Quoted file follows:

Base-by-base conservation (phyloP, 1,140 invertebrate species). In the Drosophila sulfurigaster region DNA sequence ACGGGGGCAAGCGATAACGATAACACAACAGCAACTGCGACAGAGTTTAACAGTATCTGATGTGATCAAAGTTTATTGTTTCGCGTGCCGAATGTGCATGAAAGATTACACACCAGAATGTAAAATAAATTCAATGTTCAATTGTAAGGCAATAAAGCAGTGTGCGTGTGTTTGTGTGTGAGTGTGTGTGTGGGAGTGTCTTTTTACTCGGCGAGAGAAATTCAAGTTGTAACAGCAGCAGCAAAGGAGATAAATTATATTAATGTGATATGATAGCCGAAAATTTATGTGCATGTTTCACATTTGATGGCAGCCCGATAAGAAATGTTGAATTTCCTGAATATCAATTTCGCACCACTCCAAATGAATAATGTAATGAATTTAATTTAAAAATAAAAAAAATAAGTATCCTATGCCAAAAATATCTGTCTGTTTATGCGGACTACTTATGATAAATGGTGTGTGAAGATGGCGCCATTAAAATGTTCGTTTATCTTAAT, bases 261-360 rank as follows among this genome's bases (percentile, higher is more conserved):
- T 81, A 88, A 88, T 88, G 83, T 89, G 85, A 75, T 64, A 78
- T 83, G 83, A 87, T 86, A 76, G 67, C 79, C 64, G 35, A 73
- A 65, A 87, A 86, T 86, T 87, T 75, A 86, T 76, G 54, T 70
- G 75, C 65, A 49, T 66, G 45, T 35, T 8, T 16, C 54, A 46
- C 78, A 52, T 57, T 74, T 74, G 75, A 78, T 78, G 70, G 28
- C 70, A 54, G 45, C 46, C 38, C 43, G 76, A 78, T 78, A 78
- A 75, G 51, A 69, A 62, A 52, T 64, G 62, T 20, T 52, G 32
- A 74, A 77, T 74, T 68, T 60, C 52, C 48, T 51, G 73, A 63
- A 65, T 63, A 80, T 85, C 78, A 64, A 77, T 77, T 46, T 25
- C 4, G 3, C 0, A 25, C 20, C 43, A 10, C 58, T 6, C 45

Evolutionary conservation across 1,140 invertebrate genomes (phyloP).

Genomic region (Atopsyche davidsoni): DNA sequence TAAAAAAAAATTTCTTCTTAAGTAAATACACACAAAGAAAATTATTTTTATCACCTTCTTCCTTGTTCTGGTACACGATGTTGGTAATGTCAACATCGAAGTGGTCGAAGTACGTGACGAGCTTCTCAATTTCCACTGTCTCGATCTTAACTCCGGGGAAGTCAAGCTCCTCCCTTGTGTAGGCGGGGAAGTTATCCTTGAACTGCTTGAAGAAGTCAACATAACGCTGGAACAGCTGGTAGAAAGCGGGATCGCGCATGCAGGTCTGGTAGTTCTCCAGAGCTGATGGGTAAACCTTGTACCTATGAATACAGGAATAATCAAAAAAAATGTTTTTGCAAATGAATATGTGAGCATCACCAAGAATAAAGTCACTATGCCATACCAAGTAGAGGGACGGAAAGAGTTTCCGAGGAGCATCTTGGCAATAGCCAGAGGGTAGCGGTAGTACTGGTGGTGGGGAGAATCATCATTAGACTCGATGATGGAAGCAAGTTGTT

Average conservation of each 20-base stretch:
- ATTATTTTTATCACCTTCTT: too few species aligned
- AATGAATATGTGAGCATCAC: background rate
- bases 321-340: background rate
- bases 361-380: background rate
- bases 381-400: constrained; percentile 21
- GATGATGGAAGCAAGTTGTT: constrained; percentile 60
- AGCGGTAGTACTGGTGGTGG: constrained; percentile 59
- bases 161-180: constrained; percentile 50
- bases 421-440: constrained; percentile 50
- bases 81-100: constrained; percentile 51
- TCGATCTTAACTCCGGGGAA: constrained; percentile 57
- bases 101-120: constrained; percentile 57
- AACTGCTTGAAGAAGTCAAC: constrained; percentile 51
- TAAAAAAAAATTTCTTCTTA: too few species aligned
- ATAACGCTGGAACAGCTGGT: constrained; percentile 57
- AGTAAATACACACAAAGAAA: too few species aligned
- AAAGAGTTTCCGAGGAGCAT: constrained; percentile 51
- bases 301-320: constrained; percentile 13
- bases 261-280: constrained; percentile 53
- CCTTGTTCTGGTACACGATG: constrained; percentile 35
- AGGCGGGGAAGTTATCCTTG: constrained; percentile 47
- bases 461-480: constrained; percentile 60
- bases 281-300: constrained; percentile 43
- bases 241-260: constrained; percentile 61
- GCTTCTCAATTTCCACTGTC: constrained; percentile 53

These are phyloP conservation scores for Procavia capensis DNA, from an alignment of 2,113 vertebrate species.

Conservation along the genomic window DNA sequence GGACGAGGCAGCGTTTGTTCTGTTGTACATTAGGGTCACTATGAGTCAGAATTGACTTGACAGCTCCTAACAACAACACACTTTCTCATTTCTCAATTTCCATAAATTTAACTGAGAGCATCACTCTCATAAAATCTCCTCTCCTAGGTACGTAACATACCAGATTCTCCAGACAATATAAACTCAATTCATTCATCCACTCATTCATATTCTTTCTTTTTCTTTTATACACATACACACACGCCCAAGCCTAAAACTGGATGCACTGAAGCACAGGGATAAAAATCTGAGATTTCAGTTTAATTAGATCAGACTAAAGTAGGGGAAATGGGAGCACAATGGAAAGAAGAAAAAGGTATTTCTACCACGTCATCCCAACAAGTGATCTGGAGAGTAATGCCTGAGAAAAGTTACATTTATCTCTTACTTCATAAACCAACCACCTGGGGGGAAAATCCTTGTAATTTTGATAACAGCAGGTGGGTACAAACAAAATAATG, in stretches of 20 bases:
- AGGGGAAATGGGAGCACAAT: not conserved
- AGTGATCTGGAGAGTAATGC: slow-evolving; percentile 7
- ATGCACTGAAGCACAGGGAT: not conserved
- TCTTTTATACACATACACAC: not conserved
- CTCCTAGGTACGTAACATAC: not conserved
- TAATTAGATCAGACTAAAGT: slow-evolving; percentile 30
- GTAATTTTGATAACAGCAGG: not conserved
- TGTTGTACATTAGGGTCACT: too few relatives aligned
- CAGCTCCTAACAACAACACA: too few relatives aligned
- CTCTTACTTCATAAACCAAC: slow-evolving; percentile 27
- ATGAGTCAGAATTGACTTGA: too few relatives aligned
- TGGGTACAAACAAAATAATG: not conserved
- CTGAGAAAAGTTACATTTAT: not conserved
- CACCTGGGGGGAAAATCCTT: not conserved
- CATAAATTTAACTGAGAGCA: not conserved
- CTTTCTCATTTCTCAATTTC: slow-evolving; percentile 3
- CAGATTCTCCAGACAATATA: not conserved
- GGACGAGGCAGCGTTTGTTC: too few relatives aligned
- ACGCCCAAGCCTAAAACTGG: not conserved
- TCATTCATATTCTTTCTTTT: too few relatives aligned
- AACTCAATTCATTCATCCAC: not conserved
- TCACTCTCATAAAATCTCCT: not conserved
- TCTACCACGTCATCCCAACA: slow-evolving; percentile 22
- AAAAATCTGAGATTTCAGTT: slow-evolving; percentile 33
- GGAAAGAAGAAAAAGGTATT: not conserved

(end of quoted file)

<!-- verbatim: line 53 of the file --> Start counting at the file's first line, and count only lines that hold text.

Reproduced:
- TGGGTACAAACAAAATAATG: not conserved